It is clear that the developer would be doing business with the County if the reimbursement agreement were to be approved. Therefore, we must decide whether the Commissioner has employment or a contractual relationship with the developer. According to the Commissioner, there is no agreement for the Commissioner to act as the developer's agent. We also note that there have only been a couple of occasions where the developer dealt with the Commissioner: when the developer initially procured the policy and again when the policy was renewed by the developer. This is not sufficient, in our opinion, to constitute a long course of conduct which would indicate an implied agency under Cat 'N Fiddle. We conclude that in this instance the Commissioner has acted only as the developer's insurance broker. In light of Graham, her contractual relationship with the developer ended once the policy was renewed. These findings are consistent with our conclusions in Question 2 of CEO 94-42.
Accordingly, we find that the Commissioner does not have employment or a contractual relationship with the developer. Therefore, the first clause of Section 112.313(7)(a), Florida Statutes, would not be violated were the County to enter into the reimbursement agreement with the developer.
It does not appear that the second clause of Section 112.313(7)(a), Florida Statutes, would be violated under this inquiry. The Commissioner's private interests were set via renewal contract, at the very latest, in May 2009. The Commissioner did not get appointed until July 2009. In light of the fact that the policy's terms were set prior to her taking office, and your representations that the policy cannot be changed without cancellation, we find that it would not be possible for the Commissioner to enrich herself at the expense of the public. Though the County Commission will vote on the matter, we do not believe that these circumstances would give rise to a continuing or frequently recurring conflict of interest or an impediment to the full and faithful discharge of her public duties.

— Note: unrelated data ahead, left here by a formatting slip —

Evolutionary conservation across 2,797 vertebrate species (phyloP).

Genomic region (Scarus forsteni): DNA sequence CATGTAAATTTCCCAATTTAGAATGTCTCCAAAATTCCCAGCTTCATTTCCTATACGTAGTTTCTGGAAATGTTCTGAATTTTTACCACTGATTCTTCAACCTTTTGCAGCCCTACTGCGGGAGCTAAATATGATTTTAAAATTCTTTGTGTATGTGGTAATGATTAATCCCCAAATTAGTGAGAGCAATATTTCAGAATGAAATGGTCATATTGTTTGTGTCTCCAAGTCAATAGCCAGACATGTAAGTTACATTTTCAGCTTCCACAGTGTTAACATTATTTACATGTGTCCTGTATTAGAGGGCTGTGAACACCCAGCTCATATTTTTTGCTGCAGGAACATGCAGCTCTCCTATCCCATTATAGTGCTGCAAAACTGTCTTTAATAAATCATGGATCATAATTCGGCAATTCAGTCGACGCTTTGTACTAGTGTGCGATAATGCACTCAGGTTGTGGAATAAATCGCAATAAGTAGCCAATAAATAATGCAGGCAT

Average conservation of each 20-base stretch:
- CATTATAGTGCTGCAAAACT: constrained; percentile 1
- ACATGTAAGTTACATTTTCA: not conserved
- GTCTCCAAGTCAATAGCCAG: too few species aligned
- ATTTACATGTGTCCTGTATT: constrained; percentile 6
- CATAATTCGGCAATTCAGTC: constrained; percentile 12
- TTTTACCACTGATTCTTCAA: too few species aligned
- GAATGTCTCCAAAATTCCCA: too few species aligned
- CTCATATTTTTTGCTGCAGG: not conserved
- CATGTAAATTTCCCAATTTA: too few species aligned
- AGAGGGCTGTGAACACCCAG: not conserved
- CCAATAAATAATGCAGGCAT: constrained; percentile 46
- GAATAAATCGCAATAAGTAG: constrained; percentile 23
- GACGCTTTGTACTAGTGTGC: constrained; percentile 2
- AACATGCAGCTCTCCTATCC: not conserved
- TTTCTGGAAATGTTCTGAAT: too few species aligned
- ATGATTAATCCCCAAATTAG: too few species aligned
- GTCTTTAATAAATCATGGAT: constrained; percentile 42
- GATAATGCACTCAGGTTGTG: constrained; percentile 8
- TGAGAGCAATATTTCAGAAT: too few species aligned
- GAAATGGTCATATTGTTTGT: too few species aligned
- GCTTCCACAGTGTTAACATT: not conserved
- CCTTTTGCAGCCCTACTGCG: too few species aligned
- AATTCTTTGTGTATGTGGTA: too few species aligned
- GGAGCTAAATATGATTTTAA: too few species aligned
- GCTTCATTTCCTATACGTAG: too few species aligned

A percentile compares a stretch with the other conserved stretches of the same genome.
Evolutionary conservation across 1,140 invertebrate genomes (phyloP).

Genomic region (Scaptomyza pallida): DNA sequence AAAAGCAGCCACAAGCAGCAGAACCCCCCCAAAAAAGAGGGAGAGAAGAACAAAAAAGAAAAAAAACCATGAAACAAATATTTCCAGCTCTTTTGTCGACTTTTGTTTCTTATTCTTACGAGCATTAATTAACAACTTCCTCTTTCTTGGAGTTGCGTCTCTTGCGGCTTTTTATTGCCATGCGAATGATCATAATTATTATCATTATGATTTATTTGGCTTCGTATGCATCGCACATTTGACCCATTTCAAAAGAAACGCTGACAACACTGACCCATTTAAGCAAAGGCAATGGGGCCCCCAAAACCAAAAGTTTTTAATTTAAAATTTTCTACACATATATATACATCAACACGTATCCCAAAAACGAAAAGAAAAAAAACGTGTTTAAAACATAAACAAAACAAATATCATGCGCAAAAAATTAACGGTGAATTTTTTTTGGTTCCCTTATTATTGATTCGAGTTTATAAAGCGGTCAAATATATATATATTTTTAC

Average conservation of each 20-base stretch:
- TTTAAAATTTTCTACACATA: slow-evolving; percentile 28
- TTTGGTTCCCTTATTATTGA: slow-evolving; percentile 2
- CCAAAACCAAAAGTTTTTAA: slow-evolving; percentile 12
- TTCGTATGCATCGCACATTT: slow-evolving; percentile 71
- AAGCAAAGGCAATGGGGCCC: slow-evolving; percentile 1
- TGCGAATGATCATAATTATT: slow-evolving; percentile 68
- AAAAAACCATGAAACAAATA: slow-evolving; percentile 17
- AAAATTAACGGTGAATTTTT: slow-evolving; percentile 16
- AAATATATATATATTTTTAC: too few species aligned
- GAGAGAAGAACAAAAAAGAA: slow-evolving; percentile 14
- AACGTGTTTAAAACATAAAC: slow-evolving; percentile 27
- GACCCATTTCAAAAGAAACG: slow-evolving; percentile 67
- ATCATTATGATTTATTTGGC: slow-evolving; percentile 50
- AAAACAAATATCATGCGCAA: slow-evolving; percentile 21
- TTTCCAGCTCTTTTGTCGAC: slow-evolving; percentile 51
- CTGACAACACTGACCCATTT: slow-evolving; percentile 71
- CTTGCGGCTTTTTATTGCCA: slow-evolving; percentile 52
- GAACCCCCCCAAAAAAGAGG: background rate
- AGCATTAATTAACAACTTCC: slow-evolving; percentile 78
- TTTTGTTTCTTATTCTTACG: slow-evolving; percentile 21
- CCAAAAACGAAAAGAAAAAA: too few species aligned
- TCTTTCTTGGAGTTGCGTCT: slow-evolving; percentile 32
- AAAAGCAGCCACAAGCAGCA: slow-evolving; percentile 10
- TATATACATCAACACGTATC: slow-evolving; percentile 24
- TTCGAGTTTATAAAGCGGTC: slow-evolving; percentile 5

Accordingly we find that the Commissioner would not be presented with a prohibited conflict of interest pursuant to Section 112.313(7)(a), Florida Statutes, if the County enters into the reimbursement agreement with the developer.1
Would Section 112.3143(3)(a), Florida Statutes, prohibit the Commissioner from voting on the reimbursement agreement concerning the developer?
Under these circumstances, your question is answered in the negative.
You advise that the reimbursement agreement is scheduled to be voted on at the County Commission meeting on December 14, 2009. You inquire whether the Commissioner would be prohibited from voting on that measure. This question implicates Section 112.3143(3)(a), Florida Statutes, which provides:
No county, municipal, or other local public officer shall vote in an official capacity upon any measure which would inure to his or her special private gain or loss; which he or she knows would inure to the special private gain or loss of any principal by whom he or she is retained or to the parent organization or subsidiary of a corporate principal by which he or she is retained, other than an agency as defined in s. 112.312(2); or which he or she knows would inure to the special private gain or loss of a relative or business associate of the public officer. Such public officer shall, prior to the vote being taken, publicly state to the assembly the nature of the officer's interest in the matter from which he or she is abstaining from voting and, within 15 days after the vote occurs, disclose the nature of his or her interest as a public record in a memorandum filed with the person responsible for recording the minutes of the meeting, who shall incorporate the memorandum in the minutes.